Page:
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Baroness Hollis of Heigham: My Lords, I am sorry that as we come to the end of the Bill an answer by the Minister on an issue which causes so much distress to so many elderly people in such traumatic situations should have received such a reply. I would call it frivolous if that were not lighthearted. It was a scornful reply by the Minister in which, at various points, he uttered phrases such as the sob stories of local authorities or said that up in Scotland they had the money for nuclear-free zones. I wonder what world the Minister is living in. It is clear that he knows little about local government and cares even less about the problems it faces in trying to address the very real problems affecting elderly people.

At the core of the problem is the Minister insisting that local authorities have a discretion to do what he thinks they should do. I do not believe that anybody denies—I certainly have not argued—that they do not have that discretion in law. My argument was contemptuously brushed aside by the Minister in what I thought was the shabbiest of all the answers we have received at any stage of the Bill. I mean it. The Minister is an honourable man but he has let himself down tonight. No one is challenging that local authorities have a discretion in law. The argument I was trying to put and which the Minister did not even begin to address but contemptuously brushed aside with references to nuclear-free zones, for heaven's sake!—

Lord Mackay of Ardbrecknish: My Lords, I was answering the point the noble Baroness made about local authorities and that particular sob story, not the difficulties of the people whom she had in mind with this amendment. I believe that it was a perfectly fair point in response to her view of local government, which some of us have watched for 15 years. We have heard exactly the same thing said year on year but still all the pet projects are able to be funded.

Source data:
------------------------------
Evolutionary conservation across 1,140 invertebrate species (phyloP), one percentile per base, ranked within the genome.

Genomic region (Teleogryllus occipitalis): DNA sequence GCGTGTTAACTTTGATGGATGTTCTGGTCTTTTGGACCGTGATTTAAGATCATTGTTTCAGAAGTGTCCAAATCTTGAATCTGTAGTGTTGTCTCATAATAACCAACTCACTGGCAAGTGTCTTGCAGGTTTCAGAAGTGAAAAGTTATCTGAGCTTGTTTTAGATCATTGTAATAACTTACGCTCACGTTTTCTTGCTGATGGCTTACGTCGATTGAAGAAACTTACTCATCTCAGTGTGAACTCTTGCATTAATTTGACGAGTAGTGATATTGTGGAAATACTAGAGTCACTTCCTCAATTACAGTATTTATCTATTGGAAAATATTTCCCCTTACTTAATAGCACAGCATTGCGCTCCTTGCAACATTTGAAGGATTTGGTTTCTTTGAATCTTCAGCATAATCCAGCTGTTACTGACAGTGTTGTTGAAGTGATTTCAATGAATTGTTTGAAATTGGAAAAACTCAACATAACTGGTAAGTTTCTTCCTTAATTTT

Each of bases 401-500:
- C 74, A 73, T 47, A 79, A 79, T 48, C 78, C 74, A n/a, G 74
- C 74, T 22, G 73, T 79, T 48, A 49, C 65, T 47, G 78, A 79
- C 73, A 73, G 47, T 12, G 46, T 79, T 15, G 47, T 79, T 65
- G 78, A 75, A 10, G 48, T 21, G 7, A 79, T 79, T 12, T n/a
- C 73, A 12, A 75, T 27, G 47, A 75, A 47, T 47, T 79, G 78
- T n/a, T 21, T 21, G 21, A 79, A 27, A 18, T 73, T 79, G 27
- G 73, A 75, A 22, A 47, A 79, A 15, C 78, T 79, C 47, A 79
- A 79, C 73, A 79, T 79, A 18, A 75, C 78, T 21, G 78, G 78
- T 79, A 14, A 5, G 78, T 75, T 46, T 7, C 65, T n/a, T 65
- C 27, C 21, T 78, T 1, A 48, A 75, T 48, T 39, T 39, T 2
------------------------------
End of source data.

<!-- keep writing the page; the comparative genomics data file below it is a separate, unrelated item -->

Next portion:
6.30 p.m.

Baroness Hollis of Heigham: My Lords, the Minister is saying that when 80 per cent. of directors of social services are having to make cuts even in their statutory services, it is a sob story and that it is a pity that real people are affected. That is a very unfortunate reply.

I repeat that nothing the Minister said in his answer tonight gives local authorities any help in addressing a problem that, as the noble Baroness, Lady Seear, and others in your Lordships' House made clear, is a worrying and growing problem that, despite the Minister's contemptuous response, will not go away. It is a fact that many people who go into residential care must now take the whole of their occupational pensions

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with them to pay their fees, leaving the wife behind near destitute. The question is: what can be done about it? That is what the Minister should have addressed.

As I say, local authorities have a discretion in law which they cannot in practice exercise. That is the point of the amendment. We do not need to change their powers; we need to ensure that they can exercise them. They cannot exercise those powers because the settlement for local authorities has not been funded. What is more, even if they were not being capped, as virtually every local authority in the country is, they would still be punished by a reduced settlement in the standard spending assessments if they did not raise charges accordingly.

Perhaps the Minister does not know about standard spending assessments. I should have thought that he would. But it is a fact that, twice over, local authorities are unable financially to exercise the discretion that we do not challenge they have in law. It must make sense that local authorities can only do their job if they have a settlement which at least maintains their current spending levels in real terms and not, as we have seen, a cut on the one hand and a penalty in standard spending assessments on the other.